Where 10,000 maids learnt new skills

Ms Asih (centre), Prof Jacobs (left) and her daughter Loreilei Cairns, with a dress made by Ms Asih's sewing-class teacher.
Ms Asih (centre), Prof Jacobs (left) and her daughter Loreilei Cairns, with a dress made by Ms Asih's sewing-class teacher.ST PHOTO: KEVIN LIM

Mujahidah Learning Centre marks 10 years since its first batch of 35 students graduated

Indonesian maid Asih yesterday graduated from a six-month sewing course in which she learnt how to make dresses and scarves.

The 34-year-old, who goes by one name, was among 268 students to graduate from the Mujahidah Learning Centre, which celebrated its 10th anniversary since its first graduation year.

"I've wanted to learn this since I was young," said Ms Asih. "But I didn't get the opportunity because I never had the money to do so."

The centre was set up by the Mujahidin Mosque in 2005 to train domestic workers from Indonesia. It has subsequently attracted maids from countries such as Nepal and Sri Lanka.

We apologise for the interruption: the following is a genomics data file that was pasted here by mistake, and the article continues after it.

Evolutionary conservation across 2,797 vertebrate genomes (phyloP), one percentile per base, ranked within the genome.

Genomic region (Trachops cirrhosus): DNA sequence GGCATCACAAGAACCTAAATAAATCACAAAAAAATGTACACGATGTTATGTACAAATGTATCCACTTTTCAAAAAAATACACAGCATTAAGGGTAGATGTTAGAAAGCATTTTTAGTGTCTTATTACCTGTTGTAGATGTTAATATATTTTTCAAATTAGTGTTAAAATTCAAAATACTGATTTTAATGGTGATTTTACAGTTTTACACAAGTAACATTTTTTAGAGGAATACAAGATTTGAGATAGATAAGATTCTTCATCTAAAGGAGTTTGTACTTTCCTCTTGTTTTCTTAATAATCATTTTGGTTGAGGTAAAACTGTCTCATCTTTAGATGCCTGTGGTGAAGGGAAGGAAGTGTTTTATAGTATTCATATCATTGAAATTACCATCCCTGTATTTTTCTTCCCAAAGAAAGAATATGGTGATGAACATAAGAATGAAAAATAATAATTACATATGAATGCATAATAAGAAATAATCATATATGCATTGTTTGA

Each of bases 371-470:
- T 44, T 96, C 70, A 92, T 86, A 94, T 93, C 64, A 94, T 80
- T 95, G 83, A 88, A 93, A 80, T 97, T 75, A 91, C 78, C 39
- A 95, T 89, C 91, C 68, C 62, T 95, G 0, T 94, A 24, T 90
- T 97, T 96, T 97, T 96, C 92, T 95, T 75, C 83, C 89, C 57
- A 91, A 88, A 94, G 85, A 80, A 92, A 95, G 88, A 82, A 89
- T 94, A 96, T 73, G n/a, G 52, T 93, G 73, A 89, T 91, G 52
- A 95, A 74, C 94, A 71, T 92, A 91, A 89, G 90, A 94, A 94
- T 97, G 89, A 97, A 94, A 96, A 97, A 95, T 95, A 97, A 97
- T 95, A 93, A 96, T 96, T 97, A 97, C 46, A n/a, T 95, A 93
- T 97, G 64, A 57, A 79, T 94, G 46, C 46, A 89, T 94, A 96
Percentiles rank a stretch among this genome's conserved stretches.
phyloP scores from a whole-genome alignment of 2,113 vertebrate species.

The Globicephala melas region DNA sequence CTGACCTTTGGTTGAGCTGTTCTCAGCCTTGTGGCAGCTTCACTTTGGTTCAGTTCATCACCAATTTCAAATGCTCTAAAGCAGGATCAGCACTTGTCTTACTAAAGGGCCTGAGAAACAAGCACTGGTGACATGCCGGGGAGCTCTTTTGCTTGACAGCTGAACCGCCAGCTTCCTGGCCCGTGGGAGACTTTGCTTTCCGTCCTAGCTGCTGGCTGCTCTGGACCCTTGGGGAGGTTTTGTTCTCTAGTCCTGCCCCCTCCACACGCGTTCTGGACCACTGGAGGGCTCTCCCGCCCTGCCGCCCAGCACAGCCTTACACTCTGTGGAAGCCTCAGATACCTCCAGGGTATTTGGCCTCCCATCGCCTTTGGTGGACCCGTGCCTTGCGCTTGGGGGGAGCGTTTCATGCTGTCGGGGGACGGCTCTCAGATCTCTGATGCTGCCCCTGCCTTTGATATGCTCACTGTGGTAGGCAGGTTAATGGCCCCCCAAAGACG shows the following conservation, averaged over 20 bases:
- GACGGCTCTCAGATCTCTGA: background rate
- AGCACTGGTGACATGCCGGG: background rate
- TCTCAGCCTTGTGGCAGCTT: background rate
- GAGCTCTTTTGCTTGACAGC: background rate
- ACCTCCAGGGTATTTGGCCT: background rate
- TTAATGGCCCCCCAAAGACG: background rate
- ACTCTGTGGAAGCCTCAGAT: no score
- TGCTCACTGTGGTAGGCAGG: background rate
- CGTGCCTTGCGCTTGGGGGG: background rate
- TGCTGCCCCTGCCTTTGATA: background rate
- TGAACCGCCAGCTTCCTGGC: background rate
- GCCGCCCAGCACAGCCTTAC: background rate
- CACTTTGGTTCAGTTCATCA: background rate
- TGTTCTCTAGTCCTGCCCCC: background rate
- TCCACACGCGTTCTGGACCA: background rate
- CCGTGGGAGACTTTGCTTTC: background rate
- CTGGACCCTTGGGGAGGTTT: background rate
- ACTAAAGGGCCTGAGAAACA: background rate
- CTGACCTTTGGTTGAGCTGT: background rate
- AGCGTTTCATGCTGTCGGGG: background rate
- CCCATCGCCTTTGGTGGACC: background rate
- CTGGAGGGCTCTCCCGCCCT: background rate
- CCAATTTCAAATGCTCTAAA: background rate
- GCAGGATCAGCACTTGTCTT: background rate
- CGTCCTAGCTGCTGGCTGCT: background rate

Starting with just 35 students, it has now trained more than 10,000. It runs five courses: English, sewing, cooking and baking, grooming and hairdressing, and computing. Students attend two-hour classes every Sunday for six months.

Adviser to the centre Sarimah Talip said some workers have since returned home to set up salons and spas in places such as Bali and Batam in Indonesia.

"It makes me shed tears when I hear of such examples," said Madam Sarimah.

"It's good for them to attend such courses because they are working here in Singapore and can contribute postively back to their society."

Feedback from employers has also been positive. The English classes, for instance, have helped maids to better communicate with their employers.

In Ms Asih's case, it was her employer, Professor Jane M. Jacobs, an urban studies professor at Yale- NUS College, who paid for her course and encouraged her to learn new skills. Ms Asih started working for the family last year.

Attending the classes also gives her the opportunity to socialise.

"I thought she could be a bit isolated because she's the only Bahasa-speaking helper in our neighbourhood," said Prof Jacobs. "This gave her the opportunity to be connected to the community."

The centre also launched a commemorative magazine yesterday to showcase the centre's progress.

The book features accounts from foreign maids who have attended the course.

A version of this article appeared in the print edition of The Straits Times on July 18, 2016, with the headline 'Where 10,000 maids learnt new skills'. Print Edition | Subscribe